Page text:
How much do we really learn in 'general' EDI training?
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How much do we really learn in 'general' EDI training?

How much do we really learn in 'general' EDI training? - 1

When it comes to Equality, Diversity, and Inclusion (EDI) training- there’s a lot to cover.

After all, The Equality Act 2010 outlines nine different protected characteristics, so providing staff with a good foundation of general training on every one of these, (all in a limited timeframe), is frankly an enormous task.

Despite that challenge, there are an increasing number of facilitators taking a general approach towards EDI training. More importantly, many businesses are naively under the impression they can develop good diversity and equality practice through such a training format.

The question is, does general EDI training really have a place in raising meaningful awareness of the nine protected characteristics and helping businesses execute best practice in the workplace, or do we need to reassess this quick fix generalised approach to training?

Whilst a general EDI training course may help you to tick a box, appease a boss, or quickly execute an HR strategy - is it really going to work. We will never really master anything when we rapidly brush over all its aspects. Especially when you consider that most general EDI training begins from square one- with opening questions such as- So, what is equality? –followed by a long-winded attempt to cover everything, but sadly, teaches nothing.

Imagine instead of general EDI training, you were learning to box. If your trainer had a little knowledge of all aspects -stance, footwork, guard, punch technique, cardio etc- would you feel safer putting your skills to practice in the ring with some general training- or would you rather each skill was given due attention, with a coach who had expertise in each area, before you laced up your gloves?

The truth is, each of the nine characteristics deserve meaningful individual training sessions, with examples of lived human experience (positive and negative), anecdotes, case studies, and thought-provoking interactive exercises, practical tips, and guidance, and advice on areas bespoke to attendees. These sessions should be related to each respective characteristic group, if the training is to be anything beyond a box ticking exercise.  

To make genuine changes, the course must offer deeper content, and make more of an emotional connection with staff, rather than simply have trainees write out answers to questions on a page, to demonstrate that they have read the materials or listened to the facilitator talk.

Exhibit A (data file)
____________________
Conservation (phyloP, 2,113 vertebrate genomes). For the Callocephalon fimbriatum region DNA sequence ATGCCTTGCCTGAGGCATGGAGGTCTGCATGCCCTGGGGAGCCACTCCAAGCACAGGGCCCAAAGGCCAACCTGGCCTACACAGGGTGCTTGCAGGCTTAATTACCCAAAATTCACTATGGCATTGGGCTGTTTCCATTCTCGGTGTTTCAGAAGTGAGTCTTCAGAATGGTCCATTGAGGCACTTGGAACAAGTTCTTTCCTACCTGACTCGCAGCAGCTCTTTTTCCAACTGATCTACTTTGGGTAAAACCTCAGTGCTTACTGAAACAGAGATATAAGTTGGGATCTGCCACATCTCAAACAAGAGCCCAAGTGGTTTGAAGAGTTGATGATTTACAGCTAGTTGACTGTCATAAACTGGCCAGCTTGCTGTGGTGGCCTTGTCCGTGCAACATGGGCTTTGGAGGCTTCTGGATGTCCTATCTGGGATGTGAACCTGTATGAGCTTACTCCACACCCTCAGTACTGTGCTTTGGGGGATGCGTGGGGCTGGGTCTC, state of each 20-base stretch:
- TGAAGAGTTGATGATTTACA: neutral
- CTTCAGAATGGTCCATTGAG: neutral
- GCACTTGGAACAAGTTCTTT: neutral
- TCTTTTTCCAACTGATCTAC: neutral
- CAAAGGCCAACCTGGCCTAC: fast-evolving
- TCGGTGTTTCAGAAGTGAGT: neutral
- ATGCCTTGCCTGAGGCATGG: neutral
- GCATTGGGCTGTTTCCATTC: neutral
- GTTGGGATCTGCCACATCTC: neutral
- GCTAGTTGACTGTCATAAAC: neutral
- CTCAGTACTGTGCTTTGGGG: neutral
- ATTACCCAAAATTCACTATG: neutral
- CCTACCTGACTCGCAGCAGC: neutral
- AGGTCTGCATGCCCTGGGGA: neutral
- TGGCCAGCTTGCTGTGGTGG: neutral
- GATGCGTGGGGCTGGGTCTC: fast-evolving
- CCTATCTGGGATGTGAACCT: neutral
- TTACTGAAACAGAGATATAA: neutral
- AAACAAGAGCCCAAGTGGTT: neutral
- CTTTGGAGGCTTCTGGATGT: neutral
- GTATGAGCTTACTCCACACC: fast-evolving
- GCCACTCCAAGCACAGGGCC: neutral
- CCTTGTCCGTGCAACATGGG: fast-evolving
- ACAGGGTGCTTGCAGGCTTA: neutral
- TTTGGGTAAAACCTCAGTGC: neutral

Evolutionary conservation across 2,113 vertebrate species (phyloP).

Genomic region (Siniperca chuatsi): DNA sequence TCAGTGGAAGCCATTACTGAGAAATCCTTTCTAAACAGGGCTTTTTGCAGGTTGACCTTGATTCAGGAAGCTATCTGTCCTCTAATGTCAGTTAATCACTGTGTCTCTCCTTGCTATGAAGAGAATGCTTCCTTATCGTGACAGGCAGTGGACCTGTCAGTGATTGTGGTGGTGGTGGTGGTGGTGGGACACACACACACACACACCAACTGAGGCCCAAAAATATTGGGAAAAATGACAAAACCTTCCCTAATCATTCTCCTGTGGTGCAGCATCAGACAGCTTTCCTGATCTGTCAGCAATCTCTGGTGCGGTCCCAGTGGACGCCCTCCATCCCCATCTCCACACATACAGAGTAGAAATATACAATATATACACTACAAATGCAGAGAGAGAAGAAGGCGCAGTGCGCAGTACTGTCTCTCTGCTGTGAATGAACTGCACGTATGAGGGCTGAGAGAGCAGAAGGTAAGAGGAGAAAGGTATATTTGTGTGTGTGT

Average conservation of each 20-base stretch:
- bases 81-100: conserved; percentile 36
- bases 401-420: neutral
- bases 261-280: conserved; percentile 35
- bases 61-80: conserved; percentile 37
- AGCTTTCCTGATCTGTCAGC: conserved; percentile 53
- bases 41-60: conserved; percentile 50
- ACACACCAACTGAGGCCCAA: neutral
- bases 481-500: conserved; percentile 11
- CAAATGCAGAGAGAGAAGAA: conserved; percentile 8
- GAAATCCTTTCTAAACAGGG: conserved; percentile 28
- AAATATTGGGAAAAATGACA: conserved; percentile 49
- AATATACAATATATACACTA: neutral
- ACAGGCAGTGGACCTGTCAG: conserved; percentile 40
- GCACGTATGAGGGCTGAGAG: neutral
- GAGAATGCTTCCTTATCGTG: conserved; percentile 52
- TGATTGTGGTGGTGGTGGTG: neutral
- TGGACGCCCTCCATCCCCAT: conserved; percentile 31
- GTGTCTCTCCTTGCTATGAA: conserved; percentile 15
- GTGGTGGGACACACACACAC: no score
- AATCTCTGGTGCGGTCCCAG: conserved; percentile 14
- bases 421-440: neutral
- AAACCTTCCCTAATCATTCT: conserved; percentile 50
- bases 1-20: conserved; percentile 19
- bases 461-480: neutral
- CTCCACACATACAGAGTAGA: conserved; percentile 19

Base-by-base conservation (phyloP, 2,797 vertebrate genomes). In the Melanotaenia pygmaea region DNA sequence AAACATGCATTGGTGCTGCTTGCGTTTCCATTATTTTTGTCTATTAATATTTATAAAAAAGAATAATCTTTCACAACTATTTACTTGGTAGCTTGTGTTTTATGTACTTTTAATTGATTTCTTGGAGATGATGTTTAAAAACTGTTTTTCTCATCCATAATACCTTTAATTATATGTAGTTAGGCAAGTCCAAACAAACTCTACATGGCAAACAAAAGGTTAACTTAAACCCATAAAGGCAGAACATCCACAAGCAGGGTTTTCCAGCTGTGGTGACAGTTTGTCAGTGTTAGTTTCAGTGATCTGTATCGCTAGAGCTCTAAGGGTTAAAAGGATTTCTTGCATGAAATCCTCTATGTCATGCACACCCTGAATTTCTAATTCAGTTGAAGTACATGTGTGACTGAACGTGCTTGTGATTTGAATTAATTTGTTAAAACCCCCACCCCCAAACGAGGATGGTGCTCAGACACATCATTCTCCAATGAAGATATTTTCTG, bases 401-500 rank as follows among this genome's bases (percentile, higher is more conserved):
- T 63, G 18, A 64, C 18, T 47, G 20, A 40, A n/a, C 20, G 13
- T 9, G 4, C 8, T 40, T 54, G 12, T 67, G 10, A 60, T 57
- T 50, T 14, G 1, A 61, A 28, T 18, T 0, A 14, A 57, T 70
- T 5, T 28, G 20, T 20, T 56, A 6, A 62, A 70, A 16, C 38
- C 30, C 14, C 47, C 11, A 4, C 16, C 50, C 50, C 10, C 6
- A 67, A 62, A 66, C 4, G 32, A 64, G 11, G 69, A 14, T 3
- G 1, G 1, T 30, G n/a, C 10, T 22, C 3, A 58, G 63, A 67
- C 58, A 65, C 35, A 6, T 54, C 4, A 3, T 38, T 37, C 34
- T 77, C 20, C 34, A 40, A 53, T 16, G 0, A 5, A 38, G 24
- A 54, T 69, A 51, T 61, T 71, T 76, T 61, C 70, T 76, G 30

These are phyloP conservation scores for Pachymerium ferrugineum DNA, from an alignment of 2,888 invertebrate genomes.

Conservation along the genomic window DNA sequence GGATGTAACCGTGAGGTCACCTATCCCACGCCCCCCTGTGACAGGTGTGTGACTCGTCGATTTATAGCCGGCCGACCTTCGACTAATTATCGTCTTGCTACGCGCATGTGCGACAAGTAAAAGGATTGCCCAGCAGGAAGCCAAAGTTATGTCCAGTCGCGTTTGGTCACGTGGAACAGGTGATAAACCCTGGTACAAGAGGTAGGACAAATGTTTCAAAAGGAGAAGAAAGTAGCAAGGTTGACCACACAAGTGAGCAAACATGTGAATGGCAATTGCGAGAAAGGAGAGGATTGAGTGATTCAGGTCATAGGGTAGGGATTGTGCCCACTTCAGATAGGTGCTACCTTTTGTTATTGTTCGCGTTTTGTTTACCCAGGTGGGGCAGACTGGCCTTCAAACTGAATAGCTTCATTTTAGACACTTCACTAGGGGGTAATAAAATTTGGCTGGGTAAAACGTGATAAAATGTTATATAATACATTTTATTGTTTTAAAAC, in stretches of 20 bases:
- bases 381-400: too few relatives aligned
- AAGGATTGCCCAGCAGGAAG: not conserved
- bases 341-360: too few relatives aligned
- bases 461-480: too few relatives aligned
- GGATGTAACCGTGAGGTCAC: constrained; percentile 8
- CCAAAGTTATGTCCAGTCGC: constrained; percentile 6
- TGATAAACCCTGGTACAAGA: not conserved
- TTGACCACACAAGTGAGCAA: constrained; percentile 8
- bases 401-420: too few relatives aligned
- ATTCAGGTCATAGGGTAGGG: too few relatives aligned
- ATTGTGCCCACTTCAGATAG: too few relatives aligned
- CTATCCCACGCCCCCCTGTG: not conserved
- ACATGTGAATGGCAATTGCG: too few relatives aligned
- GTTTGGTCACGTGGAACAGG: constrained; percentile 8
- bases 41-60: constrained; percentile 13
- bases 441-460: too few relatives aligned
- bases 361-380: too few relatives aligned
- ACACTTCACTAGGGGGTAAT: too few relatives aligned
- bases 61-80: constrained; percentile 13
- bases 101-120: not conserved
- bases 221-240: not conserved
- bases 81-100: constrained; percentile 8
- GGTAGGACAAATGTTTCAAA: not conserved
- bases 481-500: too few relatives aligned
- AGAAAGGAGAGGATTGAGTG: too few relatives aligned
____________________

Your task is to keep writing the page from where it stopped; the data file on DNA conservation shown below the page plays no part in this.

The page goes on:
From the perspective of Bascule Disability Awareness, our bespoke training aims to help people understand, empathise and develop a mindset that will truly create an inclusive and open workplace culture through content that resonates with them. Through user-led, interactive modules and workshops, we provide workforces with a firmer understanding of disability and the organisational benefits of inclusivity. We aim to empower our attendees with the tools to make change and we have seen great results.

Now, there are some that may say- “That’s all very well- but we don’t have time for nine different training sessions of specialist content.”

We all know that training time will always challenge people’s busy schedules, but many general training sessions take place over two full days. Now, if businesses divided this time, this could easily amount to around 1hr 30 minutes dedicated to each respective group- delivered by an expert in each characteristic- and, if preferred- these can be delivered in short bursts so two full days in a single week aren’t lost.

It goes without saying that an attendee of Bascule’s training would certainly learn a lot more about disability awareness in 1hr 30, than in 14 hours of general training. Part of this comes from my strong belief that most people do not mean to discriminate but say things that are inappropriate accidently out of ignorance. This means an understanding of the protective characteristics, appropriate words and etiquette across the protected characteristics.

The question is – do you want your staff to truly have an inclusive mindset?

Do you genuinely want to embed diversity and equality into your workplace culture? Do you want staff to be able to interact, with colleagues with differences, to help them behave and communicate appropriately and with respect and understanding?

If the answer is an honest ‘yes’ – then you’ve made the choice to take EDI training to a level beyond ‘general’, which can be progressed properly by considering training sessions related to each of the nine protected characteristic groups, so your staff learn more than just the tip of each iceberg.  


If you would like to improve your businesses awareness of disability - follow THIS LINK to learn more about our May online training date.